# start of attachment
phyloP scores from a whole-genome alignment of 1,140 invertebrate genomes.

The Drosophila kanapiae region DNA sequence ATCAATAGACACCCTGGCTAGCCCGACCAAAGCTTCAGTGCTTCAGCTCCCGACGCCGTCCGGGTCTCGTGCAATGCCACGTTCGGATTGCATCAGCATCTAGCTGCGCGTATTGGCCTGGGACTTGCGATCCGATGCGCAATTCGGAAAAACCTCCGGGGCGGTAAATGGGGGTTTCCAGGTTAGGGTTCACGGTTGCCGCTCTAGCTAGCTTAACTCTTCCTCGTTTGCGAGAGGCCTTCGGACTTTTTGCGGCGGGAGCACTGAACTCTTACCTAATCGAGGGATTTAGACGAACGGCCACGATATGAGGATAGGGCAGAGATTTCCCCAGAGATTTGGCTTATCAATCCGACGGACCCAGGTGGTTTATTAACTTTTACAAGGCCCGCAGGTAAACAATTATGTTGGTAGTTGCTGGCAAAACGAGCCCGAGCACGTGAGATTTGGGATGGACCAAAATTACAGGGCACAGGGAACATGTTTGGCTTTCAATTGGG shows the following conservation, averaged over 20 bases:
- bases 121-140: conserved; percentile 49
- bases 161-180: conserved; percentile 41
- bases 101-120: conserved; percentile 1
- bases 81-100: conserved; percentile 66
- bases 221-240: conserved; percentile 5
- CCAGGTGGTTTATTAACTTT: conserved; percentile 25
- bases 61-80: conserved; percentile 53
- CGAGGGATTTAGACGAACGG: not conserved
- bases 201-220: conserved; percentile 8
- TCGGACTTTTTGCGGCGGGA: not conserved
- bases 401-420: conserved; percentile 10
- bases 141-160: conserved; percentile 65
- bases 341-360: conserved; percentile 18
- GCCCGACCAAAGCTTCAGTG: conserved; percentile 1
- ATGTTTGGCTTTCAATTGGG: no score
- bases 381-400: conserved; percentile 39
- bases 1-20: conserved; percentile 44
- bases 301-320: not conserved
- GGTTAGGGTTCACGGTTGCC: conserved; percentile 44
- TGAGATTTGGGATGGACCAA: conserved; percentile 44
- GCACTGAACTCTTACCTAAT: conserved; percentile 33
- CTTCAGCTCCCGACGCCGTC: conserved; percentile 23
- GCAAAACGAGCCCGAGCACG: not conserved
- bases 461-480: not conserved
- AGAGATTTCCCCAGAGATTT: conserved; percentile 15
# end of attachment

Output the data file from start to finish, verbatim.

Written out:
phyloP scores from a whole-genome alignment of 1,140 invertebrate genomes.

The Drosophila kanapiae region DNA sequence ATCAATAGACACCCTGGCTAGCCCGACCAAAGCTTCAGTGCTTCAGCTCCCGACGCCGTCCGGGTCTCGTGCAATGCCACGTTCGGATTGCATCAGCATCTAGCTGCGCGTATTGGCCTGGGACTTGCGATCCGATGCGCAATTCGGAAAAACCTCCGGGGCGGTAAATGGGGGTTTCCAGGTTAGGGTTCACGGTTGCCGCTCTAGCTAGCTTAACTCTTCCTCGTTTGCGAGAGGCCTTCGGACTTTTTGCGGCGGGAGCACTGAACTCTTACCTAATCGAGGGATTTAGACGAACGGCCACGATATGAGGATAGGGCAGAGATTTCCCCAGAGATTTGGCTTATCAATCCGACGGACCCAGGTGGTTTATTAACTTTTACAAGGCCCGCAGGTAAACAATTATGTTGGTAGTTGCTGGCAAAACGAGCCCGAGCACGTGAGATTTGGGATGGACCAAAATTACAGGGCACAGGGAACATGTTTGGCTTTCAATTGGG shows the following conservation, averaged over 20 bases:
- bases 121-140: conserved; percentile 49
- bases 161-180: conserved; percentile 41
- bases 101-120: conserved; percentile 1
- bases 81-100: conserved; percentile 66
- bases 221-240: conserved; percentile 5
- CCAGGTGGTTTATTAACTTT: conserved; percentile 25
- bases 61-80: conserved; percentile 53
- CGAGGGATTTAGACGAACGG: not conserved
- bases 201-220: conserved; percentile 8
- TCGGACTTTTTGCGGCGGGA: not conserved
- bases 401-420: conserved; percentile 10
- bases 141-160: conserved; percentile 65
- bases 341-360: conserved; percentile 18
- GCCCGACCAAAGCTTCAGTG: conserved; percentile 1
- ATGTTTGGCTTTCAATTGGG: no score
- bases 381-400: conserved; percentile 39
- bases 1-20: conserved; percentile 44
- bases 301-320: not conserved
- GGTTAGGGTTCACGGTTGCC: conserved; percentile 44
- TGAGATTTGGGATGGACCAA: conserved; percentile 44
- GCACTGAACTCTTACCTAAT: conserved; percentile 33
- CTTCAGCTCCCGACGCCGTC: conserved; percentile 23
- GCAAAACGAGCCCGAGCACG: not conserved
- bases 461-480: not conserved
- AGAGATTTCCCCAGAGATTT: conserved; percentile 15